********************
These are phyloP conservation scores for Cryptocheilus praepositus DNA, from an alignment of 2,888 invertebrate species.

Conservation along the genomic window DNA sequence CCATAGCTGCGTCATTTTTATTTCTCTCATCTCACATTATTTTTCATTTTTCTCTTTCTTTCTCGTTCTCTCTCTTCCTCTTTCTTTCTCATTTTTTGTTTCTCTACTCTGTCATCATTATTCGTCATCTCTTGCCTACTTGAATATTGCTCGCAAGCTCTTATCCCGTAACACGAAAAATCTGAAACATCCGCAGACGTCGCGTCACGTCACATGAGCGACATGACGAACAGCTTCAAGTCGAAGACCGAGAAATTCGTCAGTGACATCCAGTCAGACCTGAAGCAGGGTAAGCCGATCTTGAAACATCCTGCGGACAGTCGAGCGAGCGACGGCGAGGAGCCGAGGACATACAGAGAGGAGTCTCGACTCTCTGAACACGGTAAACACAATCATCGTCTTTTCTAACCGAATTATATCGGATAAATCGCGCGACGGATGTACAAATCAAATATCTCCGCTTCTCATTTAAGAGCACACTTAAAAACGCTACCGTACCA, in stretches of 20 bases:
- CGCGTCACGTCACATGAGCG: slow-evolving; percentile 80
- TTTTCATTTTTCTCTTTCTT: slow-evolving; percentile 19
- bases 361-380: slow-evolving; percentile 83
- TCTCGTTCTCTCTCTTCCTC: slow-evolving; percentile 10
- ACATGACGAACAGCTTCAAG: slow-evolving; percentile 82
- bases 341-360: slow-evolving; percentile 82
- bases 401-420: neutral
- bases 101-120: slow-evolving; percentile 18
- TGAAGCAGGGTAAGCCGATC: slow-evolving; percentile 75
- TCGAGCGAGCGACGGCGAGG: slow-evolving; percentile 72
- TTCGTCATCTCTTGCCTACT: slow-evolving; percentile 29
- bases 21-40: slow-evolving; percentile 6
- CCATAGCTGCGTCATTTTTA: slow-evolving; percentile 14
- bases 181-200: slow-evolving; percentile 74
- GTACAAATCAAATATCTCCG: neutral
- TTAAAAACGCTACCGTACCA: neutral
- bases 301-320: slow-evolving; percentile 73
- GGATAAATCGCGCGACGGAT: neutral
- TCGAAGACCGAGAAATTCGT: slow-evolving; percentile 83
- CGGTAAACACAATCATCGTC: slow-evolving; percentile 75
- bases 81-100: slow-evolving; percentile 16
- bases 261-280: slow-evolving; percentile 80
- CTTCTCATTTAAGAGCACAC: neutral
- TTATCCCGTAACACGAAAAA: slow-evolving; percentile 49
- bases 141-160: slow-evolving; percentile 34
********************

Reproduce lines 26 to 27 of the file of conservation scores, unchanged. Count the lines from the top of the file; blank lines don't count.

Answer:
- TTATCCCGTAACACGAAAAA: slow-evolving; percentile 49
- bases 141-160: slow-evolving; percentile 34